January 15, 2017 in Psychology

Every year we get swept into the excitement of the potential a new year can bring. All the changes we want to make in life somehow get shelved until this annual turning point—New Year’s Day. If you long to make changes in your life but find that you never follow through with your lofty January goals, I’d like you to consider a new way of implementing change. Let’s look at three common New Year’s Resolutions, how they usually fail, and what you can do to make them actually succeed.

Here are the three common resolutions:

1. Be happier

2. Improve my relationship with [whomever]

3. Exercise more

Let’s break these resolutions down and look at where they go wrong.


Be Happier

It seems so simple, right?Just be happier. The problem with this resolution is that it can feel intangible.Sure, it sounds simple, but happiness is not just a switch. You can’t turn it on and off at will. But increased happiness is achievable. It helps to break this resolution down into a more specific goal: Find simple joys.

Life is made up of small moments strung together. The next time you find yourself muddling through a period of unhappiness, create a small moment of simple joy. Put on your favorite uplifting song and spend the whole four minutes attending to each musical note. Or take two minutes to jot down three simple things you are grateful for, like the sunrise you saw on your drive to work or the smile from a stranger that came at just the right moment that day. When you create these small moments on a regular basis, you will begin to recognize opportunities to create yet more moments of joy. This simple practice is a great way to, yes, be happier.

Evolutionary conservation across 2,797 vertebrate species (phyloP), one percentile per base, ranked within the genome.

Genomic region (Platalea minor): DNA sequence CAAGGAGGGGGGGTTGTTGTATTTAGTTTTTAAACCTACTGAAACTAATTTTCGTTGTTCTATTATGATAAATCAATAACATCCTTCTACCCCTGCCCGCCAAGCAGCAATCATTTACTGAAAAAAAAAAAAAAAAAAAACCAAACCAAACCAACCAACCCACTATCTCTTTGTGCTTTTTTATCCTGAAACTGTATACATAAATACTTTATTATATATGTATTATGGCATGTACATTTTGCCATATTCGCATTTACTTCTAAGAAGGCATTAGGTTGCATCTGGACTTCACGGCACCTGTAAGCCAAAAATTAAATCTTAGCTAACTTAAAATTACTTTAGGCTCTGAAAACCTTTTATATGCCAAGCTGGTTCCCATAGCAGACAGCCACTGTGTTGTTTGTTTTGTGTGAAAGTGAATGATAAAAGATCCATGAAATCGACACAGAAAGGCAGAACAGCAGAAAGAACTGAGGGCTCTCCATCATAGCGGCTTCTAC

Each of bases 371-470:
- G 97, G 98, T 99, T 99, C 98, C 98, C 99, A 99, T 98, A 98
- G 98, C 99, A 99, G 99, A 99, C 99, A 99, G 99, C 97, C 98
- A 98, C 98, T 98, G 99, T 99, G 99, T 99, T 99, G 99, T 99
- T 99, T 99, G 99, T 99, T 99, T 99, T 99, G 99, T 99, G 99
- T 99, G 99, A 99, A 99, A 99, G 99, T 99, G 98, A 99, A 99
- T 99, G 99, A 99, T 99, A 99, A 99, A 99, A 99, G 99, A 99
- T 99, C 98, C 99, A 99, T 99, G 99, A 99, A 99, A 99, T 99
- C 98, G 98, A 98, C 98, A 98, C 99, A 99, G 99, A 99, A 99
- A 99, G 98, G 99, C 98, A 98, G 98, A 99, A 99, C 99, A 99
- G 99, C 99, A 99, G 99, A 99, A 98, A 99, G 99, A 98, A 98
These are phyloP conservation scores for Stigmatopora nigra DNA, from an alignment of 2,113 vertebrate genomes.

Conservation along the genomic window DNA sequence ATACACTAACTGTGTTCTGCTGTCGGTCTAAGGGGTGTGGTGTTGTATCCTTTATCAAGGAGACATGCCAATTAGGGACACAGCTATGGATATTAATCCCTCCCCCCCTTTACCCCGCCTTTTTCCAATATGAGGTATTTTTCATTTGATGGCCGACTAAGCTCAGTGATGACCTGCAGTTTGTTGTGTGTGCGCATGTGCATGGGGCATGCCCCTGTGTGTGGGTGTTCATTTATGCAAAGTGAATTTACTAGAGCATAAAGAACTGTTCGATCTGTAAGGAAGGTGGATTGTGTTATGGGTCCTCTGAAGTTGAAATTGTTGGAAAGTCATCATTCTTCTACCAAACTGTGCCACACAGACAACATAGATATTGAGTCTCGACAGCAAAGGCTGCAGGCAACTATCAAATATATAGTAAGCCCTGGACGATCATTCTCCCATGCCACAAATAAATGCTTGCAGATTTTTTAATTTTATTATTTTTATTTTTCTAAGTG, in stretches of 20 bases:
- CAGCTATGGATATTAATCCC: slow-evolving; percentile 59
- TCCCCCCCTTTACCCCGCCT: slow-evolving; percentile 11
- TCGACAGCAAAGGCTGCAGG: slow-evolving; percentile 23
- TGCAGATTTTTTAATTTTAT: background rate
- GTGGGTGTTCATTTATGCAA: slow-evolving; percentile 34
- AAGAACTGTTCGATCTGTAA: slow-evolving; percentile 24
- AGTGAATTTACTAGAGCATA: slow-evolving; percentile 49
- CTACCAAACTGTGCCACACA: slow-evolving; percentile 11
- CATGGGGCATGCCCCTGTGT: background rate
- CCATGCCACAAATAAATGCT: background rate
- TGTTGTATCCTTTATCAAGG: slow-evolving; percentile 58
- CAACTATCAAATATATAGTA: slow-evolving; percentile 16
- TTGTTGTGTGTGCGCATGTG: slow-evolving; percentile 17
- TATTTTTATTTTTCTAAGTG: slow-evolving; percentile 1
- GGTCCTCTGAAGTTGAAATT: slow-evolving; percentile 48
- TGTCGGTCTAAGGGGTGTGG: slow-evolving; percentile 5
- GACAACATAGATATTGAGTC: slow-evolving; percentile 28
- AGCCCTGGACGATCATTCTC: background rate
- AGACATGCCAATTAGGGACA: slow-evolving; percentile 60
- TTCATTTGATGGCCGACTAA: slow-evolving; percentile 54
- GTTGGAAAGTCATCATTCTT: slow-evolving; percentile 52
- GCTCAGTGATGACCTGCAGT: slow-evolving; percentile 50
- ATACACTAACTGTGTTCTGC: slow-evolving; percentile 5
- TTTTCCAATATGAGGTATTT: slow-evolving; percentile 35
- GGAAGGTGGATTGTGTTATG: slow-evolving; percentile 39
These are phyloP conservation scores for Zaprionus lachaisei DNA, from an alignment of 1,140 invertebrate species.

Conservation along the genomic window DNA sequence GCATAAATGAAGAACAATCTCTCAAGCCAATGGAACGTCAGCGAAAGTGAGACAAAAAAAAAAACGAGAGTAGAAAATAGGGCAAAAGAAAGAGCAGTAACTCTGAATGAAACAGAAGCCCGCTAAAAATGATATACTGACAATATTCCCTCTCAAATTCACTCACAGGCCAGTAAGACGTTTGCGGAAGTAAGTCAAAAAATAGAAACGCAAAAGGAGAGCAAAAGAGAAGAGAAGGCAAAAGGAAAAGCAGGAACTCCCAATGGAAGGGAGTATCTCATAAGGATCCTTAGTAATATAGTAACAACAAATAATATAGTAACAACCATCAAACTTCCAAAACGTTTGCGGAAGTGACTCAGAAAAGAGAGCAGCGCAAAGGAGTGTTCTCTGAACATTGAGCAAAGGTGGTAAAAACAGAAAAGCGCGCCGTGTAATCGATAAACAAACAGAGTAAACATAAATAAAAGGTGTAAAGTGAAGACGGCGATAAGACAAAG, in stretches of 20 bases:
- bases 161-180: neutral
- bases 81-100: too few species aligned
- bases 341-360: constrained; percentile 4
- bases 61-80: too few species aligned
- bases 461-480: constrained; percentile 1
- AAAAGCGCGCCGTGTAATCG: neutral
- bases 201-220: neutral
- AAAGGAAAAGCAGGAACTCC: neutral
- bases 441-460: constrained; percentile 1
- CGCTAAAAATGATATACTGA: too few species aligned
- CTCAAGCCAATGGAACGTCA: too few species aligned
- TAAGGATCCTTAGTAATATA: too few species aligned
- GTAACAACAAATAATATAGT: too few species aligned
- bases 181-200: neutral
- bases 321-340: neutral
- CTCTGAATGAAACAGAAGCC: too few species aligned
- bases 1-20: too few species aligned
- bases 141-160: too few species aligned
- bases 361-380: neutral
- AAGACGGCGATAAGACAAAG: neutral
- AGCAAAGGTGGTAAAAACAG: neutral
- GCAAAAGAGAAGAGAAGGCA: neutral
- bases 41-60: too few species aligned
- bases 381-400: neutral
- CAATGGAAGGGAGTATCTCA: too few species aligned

Improve My Relationship with [Whomever]

We all have people in our lives with whom we wish we had a better relationship. Whether it’s your spouse,your child, a relative, or friend, this resolution often ends up on the list year after year. And sometimes, we approach the task with vigor—you invite your friend to every outing you plan in January in an attempt to reach out more,only to feel resentful when that friend doesn’t meet your enthusiasm in the same way. Or you plan an all-day outing to Busch Gardens to spend more time with your son, but the stress of planning your weekend around this exhausting endeavor only leaves you both cranky.

Instead of throwing yourself head first into prioritizing this relationship at all costs, consider that even the smallest attempts at connection, when they occur on a regular basis, can have the biggest impact on a relationship. Forget Busch Gardens—sit down and play a game of Go Fish with your son on Wednesday night even when your night is already full. That ten minutes you set aside regularly will mean more to him than a stressful day at the park. And invite that friend to grab a cup of coffee so you catch up. Be sure to ask her about her life and really listen to her when she talks.

Again, it’s the small moments and small ways we consistently reach out that can have the biggest impact.


Exercise More

You know this resolution well. We all do. Exercise more, join the gym, try Pilates—whatever your version, it’s on your list. And often, we head to the gym three times a week for the first two weeks of January, maybe even the whole month. Come February,life settles into its old routine and your dumbbells begin to collect dust.

The same rule applies here—don’t bite off more than you can chew. If you want to exercise more, start small. Take a ten-minute walk after dinner. Park at the end of the parking lot while you shop. Do some lunges or squats while you brush your teeth. Maybe even attend a weekly exercise class. If you really like it, maybe it will lead to more. But please, don’t enroll in a daily butt-kicking boot camp because you know it’s the only way you will get any exercise done. The chances of following through on such a drastic change to your routine are slim. Start small and build your way up. That’s how you create real change.